Also, a party that uses the Police force to establish its presence and eliminate the opposition should be banned from contesting elections for the next ten years. I have written to the President in these lines for all it is worth. I know Madam Gandhi is dependent on your support to sustain the strangle hold of power her lineage has to have over the Indian democracy. So it will come to nothing. But then we have faith in the nations credo, which I doubt you spare any thought to, "Satyameva Jayate'.

The truth will win, one day. And then you will all again rue your historic blunders.

Sunday, March 18, 2007

Nandigram : Time for Meaningful Action

Much has been said about what happened at Nandigram on 14th March, 07. A number of rallies and dharnas have happened. A few intellectuals have returned the honours bestowed upon them by the State Government. However, in the high pitched, emotional and sometimes cerebral reactions to that ghastly incident, partly captured by news reporters at Nandigram, of which a part was shown, one major point was missed altogether.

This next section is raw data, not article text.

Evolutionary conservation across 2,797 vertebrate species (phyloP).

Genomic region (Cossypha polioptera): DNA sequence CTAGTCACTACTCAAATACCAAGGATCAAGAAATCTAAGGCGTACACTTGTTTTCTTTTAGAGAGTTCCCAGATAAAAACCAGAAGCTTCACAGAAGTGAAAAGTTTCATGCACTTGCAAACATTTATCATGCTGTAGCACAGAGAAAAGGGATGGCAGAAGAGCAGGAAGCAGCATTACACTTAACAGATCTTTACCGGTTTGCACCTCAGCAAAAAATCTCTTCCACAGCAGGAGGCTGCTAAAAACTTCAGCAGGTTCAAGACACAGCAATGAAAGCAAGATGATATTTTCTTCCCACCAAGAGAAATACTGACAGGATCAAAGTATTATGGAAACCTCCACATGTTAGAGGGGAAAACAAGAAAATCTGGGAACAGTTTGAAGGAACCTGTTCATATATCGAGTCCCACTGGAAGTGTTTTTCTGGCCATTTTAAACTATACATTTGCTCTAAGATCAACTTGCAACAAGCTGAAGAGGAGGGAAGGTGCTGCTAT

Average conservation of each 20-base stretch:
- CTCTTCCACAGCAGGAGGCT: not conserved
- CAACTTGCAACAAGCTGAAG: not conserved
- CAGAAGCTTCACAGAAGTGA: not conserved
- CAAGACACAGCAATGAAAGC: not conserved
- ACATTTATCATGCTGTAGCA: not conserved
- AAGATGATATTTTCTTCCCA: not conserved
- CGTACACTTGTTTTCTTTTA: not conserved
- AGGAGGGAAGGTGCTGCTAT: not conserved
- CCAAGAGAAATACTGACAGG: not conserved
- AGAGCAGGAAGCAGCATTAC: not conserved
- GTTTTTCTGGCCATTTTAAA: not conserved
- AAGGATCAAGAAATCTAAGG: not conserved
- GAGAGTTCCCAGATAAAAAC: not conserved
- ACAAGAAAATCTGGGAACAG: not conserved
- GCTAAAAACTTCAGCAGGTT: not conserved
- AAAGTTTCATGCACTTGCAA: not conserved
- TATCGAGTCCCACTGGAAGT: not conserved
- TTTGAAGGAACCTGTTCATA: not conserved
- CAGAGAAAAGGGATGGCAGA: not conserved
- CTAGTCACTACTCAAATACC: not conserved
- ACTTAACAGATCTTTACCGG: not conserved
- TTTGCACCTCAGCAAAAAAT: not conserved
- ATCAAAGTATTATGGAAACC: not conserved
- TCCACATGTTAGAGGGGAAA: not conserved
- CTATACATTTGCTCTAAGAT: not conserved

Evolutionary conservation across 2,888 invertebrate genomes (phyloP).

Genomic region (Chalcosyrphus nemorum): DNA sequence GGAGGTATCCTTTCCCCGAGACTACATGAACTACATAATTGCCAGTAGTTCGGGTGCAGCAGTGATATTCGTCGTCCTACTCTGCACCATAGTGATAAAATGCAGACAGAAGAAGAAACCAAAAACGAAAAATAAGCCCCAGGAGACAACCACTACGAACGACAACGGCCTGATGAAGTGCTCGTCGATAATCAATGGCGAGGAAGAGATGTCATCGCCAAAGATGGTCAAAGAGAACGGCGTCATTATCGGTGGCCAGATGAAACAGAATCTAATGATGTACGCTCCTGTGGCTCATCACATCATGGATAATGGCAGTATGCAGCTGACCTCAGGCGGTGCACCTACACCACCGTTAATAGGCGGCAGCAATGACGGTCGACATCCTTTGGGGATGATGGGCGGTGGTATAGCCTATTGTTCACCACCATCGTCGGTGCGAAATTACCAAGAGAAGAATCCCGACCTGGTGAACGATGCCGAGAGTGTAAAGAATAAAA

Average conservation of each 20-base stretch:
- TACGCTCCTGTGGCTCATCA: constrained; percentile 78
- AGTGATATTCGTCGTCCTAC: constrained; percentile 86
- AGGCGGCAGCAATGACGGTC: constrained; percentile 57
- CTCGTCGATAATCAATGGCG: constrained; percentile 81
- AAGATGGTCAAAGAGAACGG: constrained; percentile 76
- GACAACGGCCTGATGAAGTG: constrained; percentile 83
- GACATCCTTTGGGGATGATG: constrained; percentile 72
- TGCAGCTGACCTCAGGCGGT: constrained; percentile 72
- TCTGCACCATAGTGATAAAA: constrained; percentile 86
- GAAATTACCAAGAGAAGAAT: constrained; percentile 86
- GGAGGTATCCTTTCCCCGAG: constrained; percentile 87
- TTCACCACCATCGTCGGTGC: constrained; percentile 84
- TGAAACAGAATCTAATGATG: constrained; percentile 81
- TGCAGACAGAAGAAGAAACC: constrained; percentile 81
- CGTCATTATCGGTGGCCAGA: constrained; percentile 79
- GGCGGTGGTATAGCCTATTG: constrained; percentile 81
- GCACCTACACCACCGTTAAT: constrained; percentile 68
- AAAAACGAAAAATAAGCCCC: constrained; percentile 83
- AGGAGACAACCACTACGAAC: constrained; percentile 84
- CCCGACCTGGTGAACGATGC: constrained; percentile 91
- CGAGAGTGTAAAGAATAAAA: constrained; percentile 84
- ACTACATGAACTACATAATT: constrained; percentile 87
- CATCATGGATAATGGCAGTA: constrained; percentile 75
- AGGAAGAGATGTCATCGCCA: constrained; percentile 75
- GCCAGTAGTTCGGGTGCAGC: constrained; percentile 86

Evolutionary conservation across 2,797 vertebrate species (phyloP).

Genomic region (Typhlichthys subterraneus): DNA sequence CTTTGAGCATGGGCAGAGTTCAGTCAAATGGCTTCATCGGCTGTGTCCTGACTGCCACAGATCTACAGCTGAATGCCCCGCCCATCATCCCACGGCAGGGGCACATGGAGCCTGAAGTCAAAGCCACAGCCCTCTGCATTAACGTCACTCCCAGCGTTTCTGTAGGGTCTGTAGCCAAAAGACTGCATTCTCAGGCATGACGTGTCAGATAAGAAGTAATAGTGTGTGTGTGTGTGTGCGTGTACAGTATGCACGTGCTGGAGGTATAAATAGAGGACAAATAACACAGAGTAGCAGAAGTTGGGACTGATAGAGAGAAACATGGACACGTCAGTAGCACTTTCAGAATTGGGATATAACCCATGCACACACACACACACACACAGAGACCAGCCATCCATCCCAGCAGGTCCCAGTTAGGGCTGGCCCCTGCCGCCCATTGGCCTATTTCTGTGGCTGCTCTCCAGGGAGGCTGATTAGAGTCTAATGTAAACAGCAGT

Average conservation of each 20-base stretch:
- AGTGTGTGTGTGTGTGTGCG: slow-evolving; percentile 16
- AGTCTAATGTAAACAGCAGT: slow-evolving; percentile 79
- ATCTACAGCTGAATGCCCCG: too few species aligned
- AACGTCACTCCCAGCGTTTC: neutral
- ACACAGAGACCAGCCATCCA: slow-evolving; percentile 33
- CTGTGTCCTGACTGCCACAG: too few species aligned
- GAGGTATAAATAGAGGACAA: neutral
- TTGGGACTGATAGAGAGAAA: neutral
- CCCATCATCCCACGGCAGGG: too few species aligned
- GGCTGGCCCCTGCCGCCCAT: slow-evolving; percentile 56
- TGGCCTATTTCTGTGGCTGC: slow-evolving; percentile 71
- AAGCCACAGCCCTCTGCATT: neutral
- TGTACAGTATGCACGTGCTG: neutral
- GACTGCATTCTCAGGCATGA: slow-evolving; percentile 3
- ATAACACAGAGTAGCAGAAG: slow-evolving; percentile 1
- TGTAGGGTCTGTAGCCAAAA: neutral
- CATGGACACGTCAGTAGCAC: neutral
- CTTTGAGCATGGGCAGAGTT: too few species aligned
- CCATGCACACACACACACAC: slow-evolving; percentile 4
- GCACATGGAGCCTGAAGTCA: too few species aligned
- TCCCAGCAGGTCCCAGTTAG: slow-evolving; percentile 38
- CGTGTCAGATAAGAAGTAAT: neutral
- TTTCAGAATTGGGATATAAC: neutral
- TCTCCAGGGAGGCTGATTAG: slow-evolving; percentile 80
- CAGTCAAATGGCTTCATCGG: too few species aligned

That is this. That whereas the violence between the CPI-M cadre backed by the police on 7th January, 2007 might have been sparked off by ill concealed efforts at land acquisition by the State for industrialisation, the recent police and CPI-M firing at innocents at Nandigram on 14th March was not about that issue. The issue was re-establishing the CPI-M domination at Nandigram. Even though the CPI-M claims that the main opposition party Trinamool Congress and the Maoists are at work at Nandigram, these elements have no major presence at Nandigram.